Flickr, the Dequindre Cut and reworking Michigan

Detroit Scribe Tribe Space Monkey

Detroit Scribe Tribe Space Monkey, photo by Detroit BikeBlog

At the risk of producing a vortex of self-referentiality, I wanted to link over to Mac at DetroitBike Blog, who is linking to Absolute Michigan, which is linking to his blog as the latest “Blog We Dig” (you see the danger). Here’s what he posted last Friday:

Flickr: One thing that’s cool about the Flickr photo site is its sense of community. Not only virtual communities but groups of people who find each other through Flickr, decide to meet-up, and then go out shooting photos together. If you’re reading this and aren’t on Flickr I’d recommend the Exposure Detroit and AbsMich groups as starting points. One of the latest get togethers the ExpDet group organized was a walk along the dequindre cut. Closed for 10 years this abandoned rail cutting has become a graffiti haven with some amazing work that has been posted here before. The ExpDet group took some great shots, well worth exploring.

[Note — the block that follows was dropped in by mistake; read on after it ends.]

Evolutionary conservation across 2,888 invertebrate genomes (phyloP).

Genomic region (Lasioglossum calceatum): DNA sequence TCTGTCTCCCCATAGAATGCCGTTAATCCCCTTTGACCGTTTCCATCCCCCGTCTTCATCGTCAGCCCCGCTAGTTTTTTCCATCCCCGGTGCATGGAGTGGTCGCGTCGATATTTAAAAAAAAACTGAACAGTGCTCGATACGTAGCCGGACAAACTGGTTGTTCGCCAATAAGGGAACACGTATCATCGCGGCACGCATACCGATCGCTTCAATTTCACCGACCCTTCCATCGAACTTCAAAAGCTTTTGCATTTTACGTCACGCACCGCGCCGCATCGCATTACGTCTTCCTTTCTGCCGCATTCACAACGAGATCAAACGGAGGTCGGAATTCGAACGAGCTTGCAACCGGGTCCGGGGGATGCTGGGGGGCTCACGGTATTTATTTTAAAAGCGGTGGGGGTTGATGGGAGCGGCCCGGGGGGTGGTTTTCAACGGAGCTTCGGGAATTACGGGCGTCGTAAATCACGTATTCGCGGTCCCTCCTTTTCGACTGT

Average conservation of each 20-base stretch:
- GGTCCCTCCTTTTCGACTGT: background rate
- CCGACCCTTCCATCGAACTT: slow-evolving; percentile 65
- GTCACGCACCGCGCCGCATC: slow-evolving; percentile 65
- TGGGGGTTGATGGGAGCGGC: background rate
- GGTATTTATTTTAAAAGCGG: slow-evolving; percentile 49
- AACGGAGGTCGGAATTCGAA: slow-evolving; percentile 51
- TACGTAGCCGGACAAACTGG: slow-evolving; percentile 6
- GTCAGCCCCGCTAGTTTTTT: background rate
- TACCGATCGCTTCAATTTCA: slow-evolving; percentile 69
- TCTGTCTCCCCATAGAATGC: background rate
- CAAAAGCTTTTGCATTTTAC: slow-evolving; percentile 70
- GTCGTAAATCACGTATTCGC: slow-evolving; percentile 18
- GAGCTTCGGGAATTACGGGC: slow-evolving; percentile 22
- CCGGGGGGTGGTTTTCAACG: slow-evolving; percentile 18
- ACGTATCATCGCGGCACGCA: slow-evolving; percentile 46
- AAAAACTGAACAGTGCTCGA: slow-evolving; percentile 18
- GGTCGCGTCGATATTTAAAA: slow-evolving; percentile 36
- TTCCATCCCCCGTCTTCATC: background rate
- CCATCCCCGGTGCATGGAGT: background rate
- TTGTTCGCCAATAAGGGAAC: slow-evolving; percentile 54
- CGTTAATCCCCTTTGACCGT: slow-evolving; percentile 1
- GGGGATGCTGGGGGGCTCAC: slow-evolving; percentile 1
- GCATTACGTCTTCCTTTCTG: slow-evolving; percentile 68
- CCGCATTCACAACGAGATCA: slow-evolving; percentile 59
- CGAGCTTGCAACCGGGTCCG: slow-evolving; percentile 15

Now this is where things get interesting. The old rail line (still a few abandoned rail cars along the route) runs from midtown beneath and between the street structure to the river. It’s now inhabited by a few folk who have built shacks and the graff community. But it could also serve as a great bike route between the river and midtown. Detroit has virtually no bike lanes and some of the things I’ve seen on Detroit streets make me wince (the guy with the 6ft plank stuck out of his trunk like a guillotine for example). While there are serious personal safety issues to be considered it’s good to see that work has begun into converting this route into a non-vehicle corridor through the city.

Check his links out and be sure to also view this slideshow of photos from Exposure.Detroit’s April 29, 2007 photo safari to the Dequindre Cut.

While you’re reading and looking, you might think about how $5/gallon gas will require us to rethink the layout of our cities and transportation … and also what fascinating cave paintings these “vandals” are producing in an abandoned space.

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